Volume 75, Number 38 | February 8 -14 2006
Our Picks for a Good Time Out
The title of Spanish artist Paco Caos latest exhibit, Dont Touch the White Woman is misleading on a number of levels. For one, there is no white woman among the collection of male portraits, each of whom represents an imaginary character in an imaginary task force, GPS, that has been tapped by the U.S. to protect the shrinking white population in the year 2015. (Wait, it gets weirder.) And rather than discourage audience participationwhich the Dont Touch command seems to confer Cao, a practitioner of public art, engages viewers by asking them to vote for the best, most promising member of his fake superpower team. Even better, he has asked gallery visitors to explain why they would make a good addition to GPS, so that Cao can create a portrait of the person who gives him the best response. It stands to reason that the winner would actually be the white woman in question, but as Cao said just a few days before the exhibitand the competitionended, I need to establish the rules to myself and I dont have them yet. We cant wait for the results. Exhibit ends this Saturday, Feb. 11. Claire Oliver, 513 West 26th St. btwn. 10th and 11th Aves. (212.929.5949; claieoliver.com).
Live from Washington Square Park
For the past 25 years, comedic legend Albert Owens has been a fixture at Washington Square Park, where hes entertained hundreds with witty insights on race relations and humiliated hundreds more with barbs about audience members bad hair. This Thursday, however, he takes his one-man show indoors, to Mo Pitkins. If youve missed his sharp wit, or forgot to drop a dollar in the basket he passed around, now is your chance to catch his old school comedy act. Feb. 9 at 9 pm. Mo Pitkins, 34 Avenue A (212-777-5660; mopitkins.com).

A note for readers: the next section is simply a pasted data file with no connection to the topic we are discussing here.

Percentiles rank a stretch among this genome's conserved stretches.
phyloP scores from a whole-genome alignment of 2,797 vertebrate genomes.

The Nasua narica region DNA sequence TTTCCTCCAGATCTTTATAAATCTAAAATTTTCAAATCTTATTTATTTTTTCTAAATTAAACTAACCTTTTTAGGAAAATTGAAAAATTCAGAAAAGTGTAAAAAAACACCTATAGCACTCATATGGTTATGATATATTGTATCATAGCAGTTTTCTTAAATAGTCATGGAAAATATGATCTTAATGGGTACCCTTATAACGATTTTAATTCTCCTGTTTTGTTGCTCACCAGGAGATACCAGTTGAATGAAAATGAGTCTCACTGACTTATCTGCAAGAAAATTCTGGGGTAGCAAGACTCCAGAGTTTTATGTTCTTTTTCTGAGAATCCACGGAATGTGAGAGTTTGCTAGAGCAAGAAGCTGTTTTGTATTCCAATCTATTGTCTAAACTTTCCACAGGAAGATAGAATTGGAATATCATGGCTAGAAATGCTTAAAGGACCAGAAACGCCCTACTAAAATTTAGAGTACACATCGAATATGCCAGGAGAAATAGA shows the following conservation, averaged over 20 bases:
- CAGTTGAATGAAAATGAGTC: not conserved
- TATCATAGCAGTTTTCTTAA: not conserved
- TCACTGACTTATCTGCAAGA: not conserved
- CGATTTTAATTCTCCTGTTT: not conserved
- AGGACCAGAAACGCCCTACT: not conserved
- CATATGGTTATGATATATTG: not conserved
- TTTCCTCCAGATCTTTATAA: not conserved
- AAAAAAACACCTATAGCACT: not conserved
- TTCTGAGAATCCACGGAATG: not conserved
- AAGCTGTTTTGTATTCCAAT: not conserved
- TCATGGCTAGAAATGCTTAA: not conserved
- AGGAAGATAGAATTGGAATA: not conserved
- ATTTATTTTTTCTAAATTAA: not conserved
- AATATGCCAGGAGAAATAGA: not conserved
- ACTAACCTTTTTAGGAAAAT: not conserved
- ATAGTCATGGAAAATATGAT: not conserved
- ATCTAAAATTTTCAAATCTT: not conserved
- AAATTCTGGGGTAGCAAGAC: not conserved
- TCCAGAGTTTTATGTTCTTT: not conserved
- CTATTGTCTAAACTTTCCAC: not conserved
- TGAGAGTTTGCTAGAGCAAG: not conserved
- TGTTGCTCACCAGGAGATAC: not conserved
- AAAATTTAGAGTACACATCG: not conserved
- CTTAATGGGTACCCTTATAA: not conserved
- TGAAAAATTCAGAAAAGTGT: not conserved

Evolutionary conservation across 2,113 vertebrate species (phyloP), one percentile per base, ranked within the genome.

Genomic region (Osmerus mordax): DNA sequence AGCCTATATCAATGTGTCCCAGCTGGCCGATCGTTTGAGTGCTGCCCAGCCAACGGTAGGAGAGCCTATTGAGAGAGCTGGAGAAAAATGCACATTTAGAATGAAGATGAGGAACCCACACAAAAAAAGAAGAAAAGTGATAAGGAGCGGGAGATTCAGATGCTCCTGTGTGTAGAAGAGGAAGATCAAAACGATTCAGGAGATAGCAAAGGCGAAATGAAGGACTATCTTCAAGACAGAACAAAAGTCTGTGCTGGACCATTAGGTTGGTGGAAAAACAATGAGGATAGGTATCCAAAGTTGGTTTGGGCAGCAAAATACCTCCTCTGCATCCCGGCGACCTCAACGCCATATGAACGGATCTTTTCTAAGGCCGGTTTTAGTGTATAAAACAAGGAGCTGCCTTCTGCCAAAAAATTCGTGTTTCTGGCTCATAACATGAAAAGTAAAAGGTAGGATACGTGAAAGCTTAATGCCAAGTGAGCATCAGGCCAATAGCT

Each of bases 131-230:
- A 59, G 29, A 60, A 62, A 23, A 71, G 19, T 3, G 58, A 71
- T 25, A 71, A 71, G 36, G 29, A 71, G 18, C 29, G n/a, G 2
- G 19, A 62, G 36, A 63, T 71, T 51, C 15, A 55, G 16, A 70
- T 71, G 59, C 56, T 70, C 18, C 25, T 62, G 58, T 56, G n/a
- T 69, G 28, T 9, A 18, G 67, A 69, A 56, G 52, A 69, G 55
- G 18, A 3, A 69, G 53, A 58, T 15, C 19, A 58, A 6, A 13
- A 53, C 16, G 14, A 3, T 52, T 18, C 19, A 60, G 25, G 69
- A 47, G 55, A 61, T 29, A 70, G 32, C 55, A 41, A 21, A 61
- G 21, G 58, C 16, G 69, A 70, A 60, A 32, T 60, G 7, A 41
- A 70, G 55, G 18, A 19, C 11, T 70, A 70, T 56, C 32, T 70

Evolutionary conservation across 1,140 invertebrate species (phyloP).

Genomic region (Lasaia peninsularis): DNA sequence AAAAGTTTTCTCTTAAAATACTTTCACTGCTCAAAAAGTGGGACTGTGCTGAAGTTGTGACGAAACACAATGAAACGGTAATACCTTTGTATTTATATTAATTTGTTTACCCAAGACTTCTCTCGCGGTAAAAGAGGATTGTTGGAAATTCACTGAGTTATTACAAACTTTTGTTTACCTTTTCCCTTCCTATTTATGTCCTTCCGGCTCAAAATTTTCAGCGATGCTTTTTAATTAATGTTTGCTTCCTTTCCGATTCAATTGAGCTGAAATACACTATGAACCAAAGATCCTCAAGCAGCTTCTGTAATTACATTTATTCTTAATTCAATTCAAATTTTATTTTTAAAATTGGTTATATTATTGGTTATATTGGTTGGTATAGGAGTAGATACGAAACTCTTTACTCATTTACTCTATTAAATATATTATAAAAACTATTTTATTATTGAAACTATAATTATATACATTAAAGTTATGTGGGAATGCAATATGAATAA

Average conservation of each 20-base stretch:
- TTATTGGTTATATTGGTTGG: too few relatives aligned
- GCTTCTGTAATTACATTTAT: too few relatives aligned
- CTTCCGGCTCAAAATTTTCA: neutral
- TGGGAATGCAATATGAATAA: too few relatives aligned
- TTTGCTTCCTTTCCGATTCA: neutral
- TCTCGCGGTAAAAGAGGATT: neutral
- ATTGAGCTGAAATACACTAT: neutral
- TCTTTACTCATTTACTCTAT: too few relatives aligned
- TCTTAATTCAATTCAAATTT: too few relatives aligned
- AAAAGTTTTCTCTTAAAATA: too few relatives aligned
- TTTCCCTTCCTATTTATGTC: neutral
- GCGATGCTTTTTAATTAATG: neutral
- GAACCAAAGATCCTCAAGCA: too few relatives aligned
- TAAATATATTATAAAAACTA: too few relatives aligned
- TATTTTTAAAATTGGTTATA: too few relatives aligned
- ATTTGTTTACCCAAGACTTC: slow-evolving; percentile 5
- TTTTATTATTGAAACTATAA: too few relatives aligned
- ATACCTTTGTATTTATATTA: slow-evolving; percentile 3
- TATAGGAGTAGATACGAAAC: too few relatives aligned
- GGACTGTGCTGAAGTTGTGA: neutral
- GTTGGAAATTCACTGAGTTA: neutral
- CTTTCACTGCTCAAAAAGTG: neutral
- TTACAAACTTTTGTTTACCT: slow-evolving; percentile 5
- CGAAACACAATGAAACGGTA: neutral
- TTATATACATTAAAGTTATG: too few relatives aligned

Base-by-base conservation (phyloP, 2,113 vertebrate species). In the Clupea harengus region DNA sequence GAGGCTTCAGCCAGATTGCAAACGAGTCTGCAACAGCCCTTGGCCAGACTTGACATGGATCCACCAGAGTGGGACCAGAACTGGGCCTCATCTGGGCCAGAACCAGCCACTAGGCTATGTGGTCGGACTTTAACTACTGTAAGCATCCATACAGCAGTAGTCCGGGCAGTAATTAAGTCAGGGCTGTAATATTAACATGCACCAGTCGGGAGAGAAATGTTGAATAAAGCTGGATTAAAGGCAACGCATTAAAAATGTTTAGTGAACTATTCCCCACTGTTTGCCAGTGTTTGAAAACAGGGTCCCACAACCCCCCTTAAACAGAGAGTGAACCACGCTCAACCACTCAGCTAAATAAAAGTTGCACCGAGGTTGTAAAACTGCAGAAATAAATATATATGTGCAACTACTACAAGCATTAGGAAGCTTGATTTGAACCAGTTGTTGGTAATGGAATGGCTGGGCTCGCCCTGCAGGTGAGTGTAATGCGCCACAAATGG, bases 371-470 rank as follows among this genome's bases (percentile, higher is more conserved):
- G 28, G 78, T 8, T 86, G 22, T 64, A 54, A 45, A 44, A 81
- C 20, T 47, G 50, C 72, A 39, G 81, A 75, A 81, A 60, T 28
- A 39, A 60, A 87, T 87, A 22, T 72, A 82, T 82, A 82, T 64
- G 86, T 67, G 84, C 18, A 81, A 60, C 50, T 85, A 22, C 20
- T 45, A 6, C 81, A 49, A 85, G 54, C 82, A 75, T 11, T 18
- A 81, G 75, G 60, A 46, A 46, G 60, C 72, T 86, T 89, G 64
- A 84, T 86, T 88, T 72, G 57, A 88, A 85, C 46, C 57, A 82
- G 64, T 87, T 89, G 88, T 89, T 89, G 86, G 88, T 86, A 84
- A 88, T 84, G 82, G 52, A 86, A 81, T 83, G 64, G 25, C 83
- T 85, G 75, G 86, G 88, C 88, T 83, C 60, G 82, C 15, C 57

Loves, Laughs and Lobotomies
Like Valentines Day, love means different things depending on the person you ask, and over the next week, The Pioneer Theater hosts a series of films that portray love from every possible perspective. Theres Woody Allens neurotic love poem Annie Hall and Linda Lovelaces infamous porn flick, Deep Throat, Bernardo Bertoluccis Brando bombshell Last Tango in Paris and Joseph Lovetts provocative, sex-obsessed, pre-AIDS documentary Gay Sex in the 70s. And then there are the tributes to the sublime ecstasy of a mind wiped clean: Peter Weirs underappreciated 1975 enigma, Picnic at Hanging Rock, and Michel Gondrys triumphant Eternal Sunshine of the Spotless Mind. The Valentines Love-a-Thon series starts Thursday February 9th at The Pioneer, 155 East 3rd Street, between Avenues A and B. (212.591.0434, www.twoboots.com/pioneer) Steven Snyder
Legends of the Falls
Though its hard to believe, Niagara Falls was once a romantic getaway, so much so that wealthy New Yorkers actually honeymooned there. Not so now. The natural wonder still attracts lovers, but the run-down town looks like a shell of its former self, and Alec Soths photo exhibit manages to capture the dashed dreams of this once picturesque place. Spread throughout the series of motel facades and lovers portraits are artifacts of love gone awry, like angry love letters, a solitary wedding gown, and a sign announcing an upcoming divorce party. Together, they weave a visually compelling tale of love on the rocks. Through Feb. 25. Gagosian Gallery, 555 W. 24th St. btwn. 10th and 11th Aves. (212-741-1111; gagosian.com).
Initially a concept band intended to fuse the sounds of 60s Brit pop and early 90s dance rhythms, St. Etienne saw their heyday in the mid- and late-90s when several of their indie pop tracks became club hits. The release of a greatest hits and b-sides collection a few years back and a brand new album on Sub Pop has brought them back into the spotlight and gotten longtime fans to revisit the old classics. Expect to hear Only Love Can Break Your Heart, along with many other hit singles when they bring their sugary sound to Irving Plaza Monday, Feb. 13th. Doors open at 8 PM. 17 Irving Pl., btwn. E. 15th and 16th. (212-770-6800; irvingplaza.com) Emily Zemler